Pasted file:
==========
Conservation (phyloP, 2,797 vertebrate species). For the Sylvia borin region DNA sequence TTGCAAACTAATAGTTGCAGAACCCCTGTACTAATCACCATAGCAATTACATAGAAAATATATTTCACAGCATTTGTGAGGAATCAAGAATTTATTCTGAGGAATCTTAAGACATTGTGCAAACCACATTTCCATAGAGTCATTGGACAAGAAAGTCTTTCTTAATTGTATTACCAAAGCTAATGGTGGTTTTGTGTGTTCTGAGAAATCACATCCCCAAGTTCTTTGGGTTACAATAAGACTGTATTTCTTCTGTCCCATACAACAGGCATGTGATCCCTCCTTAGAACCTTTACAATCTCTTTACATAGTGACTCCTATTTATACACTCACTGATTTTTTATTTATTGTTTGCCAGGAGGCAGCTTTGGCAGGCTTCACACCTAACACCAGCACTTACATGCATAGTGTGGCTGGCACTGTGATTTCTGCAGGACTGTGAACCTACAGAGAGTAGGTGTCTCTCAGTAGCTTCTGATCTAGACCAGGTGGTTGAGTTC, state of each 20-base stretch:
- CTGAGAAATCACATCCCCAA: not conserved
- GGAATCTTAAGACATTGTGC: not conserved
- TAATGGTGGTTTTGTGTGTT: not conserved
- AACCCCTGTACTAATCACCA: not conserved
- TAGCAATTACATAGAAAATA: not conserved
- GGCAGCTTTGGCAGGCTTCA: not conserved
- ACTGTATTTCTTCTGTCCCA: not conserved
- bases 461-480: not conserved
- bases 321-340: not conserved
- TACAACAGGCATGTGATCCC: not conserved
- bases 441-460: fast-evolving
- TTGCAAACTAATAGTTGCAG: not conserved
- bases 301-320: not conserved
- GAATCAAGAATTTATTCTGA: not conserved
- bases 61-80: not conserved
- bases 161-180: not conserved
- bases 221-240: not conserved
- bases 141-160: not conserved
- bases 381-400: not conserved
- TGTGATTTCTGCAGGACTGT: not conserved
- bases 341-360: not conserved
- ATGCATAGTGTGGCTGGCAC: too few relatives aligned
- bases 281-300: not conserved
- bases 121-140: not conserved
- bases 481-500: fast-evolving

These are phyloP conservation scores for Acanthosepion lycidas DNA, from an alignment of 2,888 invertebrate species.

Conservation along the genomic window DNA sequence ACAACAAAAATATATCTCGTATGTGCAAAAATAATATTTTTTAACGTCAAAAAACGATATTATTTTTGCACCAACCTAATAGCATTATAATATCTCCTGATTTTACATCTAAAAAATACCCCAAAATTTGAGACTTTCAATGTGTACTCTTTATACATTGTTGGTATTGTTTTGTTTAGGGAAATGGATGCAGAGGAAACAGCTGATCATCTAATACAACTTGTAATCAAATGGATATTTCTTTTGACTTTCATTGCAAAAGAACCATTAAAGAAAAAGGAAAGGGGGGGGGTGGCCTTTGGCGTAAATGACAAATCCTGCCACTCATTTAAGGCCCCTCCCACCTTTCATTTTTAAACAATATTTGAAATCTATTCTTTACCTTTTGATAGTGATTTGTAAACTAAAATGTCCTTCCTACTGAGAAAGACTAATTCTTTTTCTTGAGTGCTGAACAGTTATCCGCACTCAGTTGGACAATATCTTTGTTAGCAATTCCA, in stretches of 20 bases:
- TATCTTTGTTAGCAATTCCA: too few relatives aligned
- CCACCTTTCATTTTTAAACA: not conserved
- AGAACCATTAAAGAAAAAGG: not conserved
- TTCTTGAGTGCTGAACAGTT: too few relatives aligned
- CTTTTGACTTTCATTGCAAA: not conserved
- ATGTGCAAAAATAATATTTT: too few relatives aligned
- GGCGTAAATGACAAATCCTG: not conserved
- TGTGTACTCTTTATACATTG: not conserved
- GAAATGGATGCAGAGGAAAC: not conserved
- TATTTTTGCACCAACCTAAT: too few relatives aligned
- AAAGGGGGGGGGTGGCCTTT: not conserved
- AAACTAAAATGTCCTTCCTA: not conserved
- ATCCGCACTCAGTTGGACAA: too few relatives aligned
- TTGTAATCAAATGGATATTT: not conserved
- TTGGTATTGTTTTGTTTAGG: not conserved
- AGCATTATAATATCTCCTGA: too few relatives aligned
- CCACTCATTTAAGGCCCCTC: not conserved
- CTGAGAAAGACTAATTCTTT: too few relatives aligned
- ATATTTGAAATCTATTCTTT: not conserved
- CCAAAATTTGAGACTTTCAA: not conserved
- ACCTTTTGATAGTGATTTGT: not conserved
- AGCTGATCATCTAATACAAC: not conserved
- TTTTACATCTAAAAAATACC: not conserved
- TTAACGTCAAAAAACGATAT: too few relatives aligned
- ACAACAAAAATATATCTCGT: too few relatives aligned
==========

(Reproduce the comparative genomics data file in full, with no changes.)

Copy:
Conservation (phyloP, 2,797 vertebrate species). For the Sylvia borin region DNA sequence TTGCAAACTAATAGTTGCAGAACCCCTGTACTAATCACCATAGCAATTACATAGAAAATATATTTCACAGCATTTGTGAGGAATCAAGAATTTATTCTGAGGAATCTTAAGACATTGTGCAAACCACATTTCCATAGAGTCATTGGACAAGAAAGTCTTTCTTAATTGTATTACCAAAGCTAATGGTGGTTTTGTGTGTTCTGAGAAATCACATCCCCAAGTTCTTTGGGTTACAATAAGACTGTATTTCTTCTGTCCCATACAACAGGCATGTGATCCCTCCTTAGAACCTTTACAATCTCTTTACATAGTGACTCCTATTTATACACTCACTGATTTTTTATTTATTGTTTGCCAGGAGGCAGCTTTGGCAGGCTTCACACCTAACACCAGCACTTACATGCATAGTGTGGCTGGCACTGTGATTTCTGCAGGACTGTGAACCTACAGAGAGTAGGTGTCTCTCAGTAGCTTCTGATCTAGACCAGGTGGTTGAGTTC, state of each 20-base stretch:
- CTGAGAAATCACATCCCCAA: not conserved
- GGAATCTTAAGACATTGTGC: not conserved
- TAATGGTGGTTTTGTGTGTT: not conserved
- AACCCCTGTACTAATCACCA: not conserved
- TAGCAATTACATAGAAAATA: not conserved
- GGCAGCTTTGGCAGGCTTCA: not conserved
- ACTGTATTTCTTCTGTCCCA: not conserved
- bases 461-480: not conserved
- bases 321-340: not conserved
- TACAACAGGCATGTGATCCC: not conserved
- bases 441-460: fast-evolving
- TTGCAAACTAATAGTTGCAG: not conserved
- bases 301-320: not conserved
- GAATCAAGAATTTATTCTGA: not conserved
- bases 61-80: not conserved
- bases 161-180: not conserved
- bases 221-240: not conserved
- bases 141-160: not conserved
- bases 381-400: not conserved
- TGTGATTTCTGCAGGACTGT: not conserved
- bases 341-360: not conserved
- ATGCATAGTGTGGCTGGCAC: too few relatives aligned
- bases 281-300: not conserved
- bases 121-140: not conserved
- bases 481-500: fast-evolving

These are phyloP conservation scores for Acanthosepion lycidas DNA, from an alignment of 2,888 invertebrate species.

Conservation along the genomic window DNA sequence ACAACAAAAATATATCTCGTATGTGCAAAAATAATATTTTTTAACGTCAAAAAACGATATTATTTTTGCACCAACCTAATAGCATTATAATATCTCCTGATTTTACATCTAAAAAATACCCCAAAATTTGAGACTTTCAATGTGTACTCTTTATACATTGTTGGTATTGTTTTGTTTAGGGAAATGGATGCAGAGGAAACAGCTGATCATCTAATACAACTTGTAATCAAATGGATATTTCTTTTGACTTTCATTGCAAAAGAACCATTAAAGAAAAAGGAAAGGGGGGGGGTGGCCTTTGGCGTAAATGACAAATCCTGCCACTCATTTAAGGCCCCTCCCACCTTTCATTTTTAAACAATATTTGAAATCTATTCTTTACCTTTTGATAGTGATTTGTAAACTAAAATGTCCTTCCTACTGAGAAAGACTAATTCTTTTTCTTGAGTGCTGAACAGTTATCCGCACTCAGTTGGACAATATCTTTGTTAGCAATTCCA, in stretches of 20 bases:
- TATCTTTGTTAGCAATTCCA: too few relatives aligned
- CCACCTTTCATTTTTAAACA: not conserved
- AGAACCATTAAAGAAAAAGG: not conserved
- TTCTTGAGTGCTGAACAGTT: too few relatives aligned
- CTTTTGACTTTCATTGCAAA: not conserved
- ATGTGCAAAAATAATATTTT: too few relatives aligned
- GGCGTAAATGACAAATCCTG: not conserved
- TGTGTACTCTTTATACATTG: not conserved
- GAAATGGATGCAGAGGAAAC: not conserved
- TATTTTTGCACCAACCTAAT: too few relatives aligned
- AAAGGGGGGGGGTGGCCTTT: not conserved
- AAACTAAAATGTCCTTCCTA: not conserved
- ATCCGCACTCAGTTGGACAA: too few relatives aligned
- TTGTAATCAAATGGATATTT: not conserved
- TTGGTATTGTTTTGTTTAGG: not conserved
- AGCATTATAATATCTCCTGA: too few relatives aligned
- CCACTCATTTAAGGCCCCTC: not conserved
- CTGAGAAAGACTAATTCTTT: too few relatives aligned
- ATATTTGAAATCTATTCTTT: not conserved
- CCAAAATTTGAGACTTTCAA: not conserved
- ACCTTTTGATAGTGATTTGT: not conserved
- AGCTGATCATCTAATACAAC: not conserved
- TTTTACATCTAAAAAATACC: not conserved
- TTAACGTCAAAAAACGATAT: too few relatives aligned
- ACAACAAAAATATATCTCGT: too few relatives aligned